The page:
The whole idea behind machine learning and neural nets - the problem they’ve been trying to solve for 50 years - is about finding a general solution to a given problem.

Nobody wants the autonomous car to only be able to drive on streets that look exactly like company headquarters. And there are strategies for dealing with this, and google, at least, is up to hundreds of vehicles ranging a lot farther.

There’s also simulation training, and one of the more compelling methods of autonomous car training is what you could call ‘virtual backseat driving’. Basically, the computer in a Tesla not set for autonomy can be using the processing resources to observe what the human is doing, model what it expects the vehicle to do next and what it expects the driver to do next, and thus make gains in it’s abilities.

Have you ever driven in Mountain View and surrounding communities? I have. I’ve lived in Boston - they aren’t quite as bad, but not exactly quiet country lanes.

One problem for self-driving cars is that there will be a period of time, and it’s probably starting now, where the car is not quite good enough to get by without human intervention but it is good enough to encourage complacency in the driver. When the car does need help, the driver is not ready to give it. E.g. the Tesla crash. If the technology can progress quickly enough to get over that hump then I think it’ll be an easy ride from that point on and the way will be paved for genuine self-driving cars that can legally drive while the humans inside sleep or browse the internet.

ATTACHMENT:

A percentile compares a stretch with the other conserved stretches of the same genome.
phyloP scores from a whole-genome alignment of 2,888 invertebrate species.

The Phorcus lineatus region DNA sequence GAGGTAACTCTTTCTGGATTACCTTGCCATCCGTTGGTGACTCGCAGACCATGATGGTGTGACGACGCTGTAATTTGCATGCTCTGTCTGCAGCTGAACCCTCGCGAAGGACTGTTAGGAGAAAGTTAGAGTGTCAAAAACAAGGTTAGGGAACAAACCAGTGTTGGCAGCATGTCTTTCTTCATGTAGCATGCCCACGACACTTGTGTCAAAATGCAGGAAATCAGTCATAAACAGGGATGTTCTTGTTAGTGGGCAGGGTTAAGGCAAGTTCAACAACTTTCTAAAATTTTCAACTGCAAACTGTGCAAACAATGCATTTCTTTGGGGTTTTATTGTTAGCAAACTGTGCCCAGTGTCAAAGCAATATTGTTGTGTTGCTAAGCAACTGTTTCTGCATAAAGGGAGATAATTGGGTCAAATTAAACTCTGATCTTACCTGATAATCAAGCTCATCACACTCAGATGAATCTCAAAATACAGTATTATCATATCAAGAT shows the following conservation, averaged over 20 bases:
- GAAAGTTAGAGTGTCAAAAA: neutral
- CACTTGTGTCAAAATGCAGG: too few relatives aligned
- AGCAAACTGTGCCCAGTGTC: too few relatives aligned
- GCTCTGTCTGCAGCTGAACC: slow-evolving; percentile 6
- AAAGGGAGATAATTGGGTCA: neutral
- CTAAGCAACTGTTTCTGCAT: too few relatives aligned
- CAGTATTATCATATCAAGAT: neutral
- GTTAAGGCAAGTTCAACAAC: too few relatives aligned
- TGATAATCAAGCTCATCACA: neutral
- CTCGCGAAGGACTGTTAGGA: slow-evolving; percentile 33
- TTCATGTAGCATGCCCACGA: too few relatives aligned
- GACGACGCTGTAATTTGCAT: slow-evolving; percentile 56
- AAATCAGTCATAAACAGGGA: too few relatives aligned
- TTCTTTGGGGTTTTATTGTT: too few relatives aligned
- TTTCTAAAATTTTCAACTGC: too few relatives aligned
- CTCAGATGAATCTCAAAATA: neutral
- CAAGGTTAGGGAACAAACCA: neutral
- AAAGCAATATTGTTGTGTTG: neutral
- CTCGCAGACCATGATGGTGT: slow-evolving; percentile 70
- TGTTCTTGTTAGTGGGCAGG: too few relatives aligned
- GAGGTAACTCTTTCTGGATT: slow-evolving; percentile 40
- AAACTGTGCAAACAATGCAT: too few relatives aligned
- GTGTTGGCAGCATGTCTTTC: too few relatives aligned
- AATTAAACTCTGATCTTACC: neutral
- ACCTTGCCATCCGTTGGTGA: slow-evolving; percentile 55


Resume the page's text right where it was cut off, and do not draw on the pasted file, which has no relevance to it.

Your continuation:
I’d agree with this. The absolute minimum measure of success would be for my car to be able to take me home from work at 6am when my eyeballs are hanging out of my head and for me to feel comfortable succumbing to sleep rather than fighting it. There would have to be no requirements or warnings, either legal or from the manufacturer, for me to be holding the wheel or for there to be any expectation that I should have to take control.

Bonus points would be given for a car that can drop me at the office and then find a park, but I don’t expect that any time soon. I don’t expect it in my lifetime to be honest, but I would be ok with being proved wrong.

A train?

Road trains in the outback. An ideal use case for autonomous vehicles.

Marketing these cars will be tricky, since many people will assume that they can just get in and go wherever they want without doing any driving themselves. The elderly and disabled in particular will want them, since transportation can be so difficult for them to find. When there is an accident, and there will be, people being people, the lawsuits will be ugly because the driver will claim they didn’t understand the car wasn’t completely autonomous.

TV series about lawyers and doctors will start having plots about this soon, if they haven’t already.